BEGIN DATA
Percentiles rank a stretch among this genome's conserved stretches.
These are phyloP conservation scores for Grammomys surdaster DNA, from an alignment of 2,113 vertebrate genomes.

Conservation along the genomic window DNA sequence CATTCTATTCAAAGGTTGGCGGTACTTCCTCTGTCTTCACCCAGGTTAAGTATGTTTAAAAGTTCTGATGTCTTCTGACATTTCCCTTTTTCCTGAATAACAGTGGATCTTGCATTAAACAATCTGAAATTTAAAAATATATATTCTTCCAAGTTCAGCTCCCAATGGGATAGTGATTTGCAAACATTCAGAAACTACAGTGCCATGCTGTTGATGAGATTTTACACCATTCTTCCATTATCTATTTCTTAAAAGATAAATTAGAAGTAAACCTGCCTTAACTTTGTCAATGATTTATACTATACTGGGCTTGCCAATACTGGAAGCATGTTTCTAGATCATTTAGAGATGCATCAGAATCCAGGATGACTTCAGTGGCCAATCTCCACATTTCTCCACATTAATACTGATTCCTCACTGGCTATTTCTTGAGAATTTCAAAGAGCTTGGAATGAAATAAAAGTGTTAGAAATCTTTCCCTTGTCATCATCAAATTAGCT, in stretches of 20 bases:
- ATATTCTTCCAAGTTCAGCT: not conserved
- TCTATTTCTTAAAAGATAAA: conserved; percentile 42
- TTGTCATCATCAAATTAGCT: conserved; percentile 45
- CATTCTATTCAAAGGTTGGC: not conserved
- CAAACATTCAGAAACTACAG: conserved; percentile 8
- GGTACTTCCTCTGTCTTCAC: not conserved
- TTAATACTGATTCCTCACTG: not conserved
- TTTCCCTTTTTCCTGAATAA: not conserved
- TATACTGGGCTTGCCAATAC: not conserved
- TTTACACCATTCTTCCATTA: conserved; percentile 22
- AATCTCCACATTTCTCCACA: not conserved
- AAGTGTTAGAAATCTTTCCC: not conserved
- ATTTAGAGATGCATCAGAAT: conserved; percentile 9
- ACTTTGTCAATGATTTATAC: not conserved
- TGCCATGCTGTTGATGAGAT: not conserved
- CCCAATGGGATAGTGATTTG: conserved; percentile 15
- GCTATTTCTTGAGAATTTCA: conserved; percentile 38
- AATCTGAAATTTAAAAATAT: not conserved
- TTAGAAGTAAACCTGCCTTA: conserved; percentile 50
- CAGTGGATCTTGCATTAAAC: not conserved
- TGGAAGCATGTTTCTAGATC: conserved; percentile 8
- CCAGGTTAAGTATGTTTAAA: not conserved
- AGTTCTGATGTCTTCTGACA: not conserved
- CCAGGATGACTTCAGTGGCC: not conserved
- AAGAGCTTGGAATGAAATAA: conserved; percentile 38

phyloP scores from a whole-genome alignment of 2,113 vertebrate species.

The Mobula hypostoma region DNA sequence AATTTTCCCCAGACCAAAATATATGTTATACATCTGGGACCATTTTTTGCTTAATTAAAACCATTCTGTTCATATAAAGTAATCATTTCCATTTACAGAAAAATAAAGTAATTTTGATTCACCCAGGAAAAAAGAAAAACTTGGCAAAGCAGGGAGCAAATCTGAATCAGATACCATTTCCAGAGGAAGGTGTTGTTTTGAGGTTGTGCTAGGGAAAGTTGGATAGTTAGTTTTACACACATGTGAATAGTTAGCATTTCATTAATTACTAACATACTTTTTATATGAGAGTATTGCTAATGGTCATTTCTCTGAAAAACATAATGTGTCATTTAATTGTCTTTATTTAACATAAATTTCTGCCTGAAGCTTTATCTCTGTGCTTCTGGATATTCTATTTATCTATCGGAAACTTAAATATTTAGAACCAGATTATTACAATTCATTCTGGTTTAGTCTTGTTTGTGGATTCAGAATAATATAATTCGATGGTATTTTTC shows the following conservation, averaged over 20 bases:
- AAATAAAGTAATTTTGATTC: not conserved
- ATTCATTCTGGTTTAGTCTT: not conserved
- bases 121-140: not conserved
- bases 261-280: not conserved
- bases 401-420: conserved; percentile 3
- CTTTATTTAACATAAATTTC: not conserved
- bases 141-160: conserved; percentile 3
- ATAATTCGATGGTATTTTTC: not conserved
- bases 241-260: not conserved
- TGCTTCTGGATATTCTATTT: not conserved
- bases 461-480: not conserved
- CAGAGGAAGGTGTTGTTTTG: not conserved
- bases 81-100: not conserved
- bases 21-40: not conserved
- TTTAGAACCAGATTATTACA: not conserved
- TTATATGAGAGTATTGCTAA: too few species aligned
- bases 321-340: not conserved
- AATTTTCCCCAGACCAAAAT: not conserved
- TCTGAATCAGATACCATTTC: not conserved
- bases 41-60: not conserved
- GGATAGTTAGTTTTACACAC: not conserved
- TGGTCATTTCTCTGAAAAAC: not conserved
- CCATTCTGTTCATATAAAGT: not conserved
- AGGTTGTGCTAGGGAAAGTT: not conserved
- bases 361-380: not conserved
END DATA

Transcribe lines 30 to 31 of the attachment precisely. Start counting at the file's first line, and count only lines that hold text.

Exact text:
The Mobula hypostoma region DNA sequence AATTTTCCCCAGACCAAAATATATGTTATACATCTGGGACCATTTTTTGCTTAATTAAAACCATTCTGTTCATATAAAGTAATCATTTCCATTTACAGAAAAATAAAGTAATTTTGATTCACCCAGGAAAAAAGAAAAACTTGGCAAAGCAGGGAGCAAATCTGAATCAGATACCATTTCCAGAGGAAGGTGTTGTTTTGAGGTTGTGCTAGGGAAAGTTGGATAGTTAGTTTTACACACATGTGAATAGTTAGCATTTCATTAATTACTAACATACTTTTTATATGAGAGTATTGCTAATGGTCATTTCTCTGAAAAACATAATGTGTCATTTAATTGTCTTTATTTAACATAAATTTCTGCCTGAAGCTTTATCTCTGTGCTTCTGGATATTCTATTTATCTATCGGAAACTTAAATATTTAGAACCAGATTATTACAATTCATTCTGGTTTAGTCTTGTTTGTGGATTCAGAATAATATAATTCGATGGTATTTTTC shows the following conservation, averaged over 20 bases:
- AAATAAAGTAATTTTGATTC: not conserved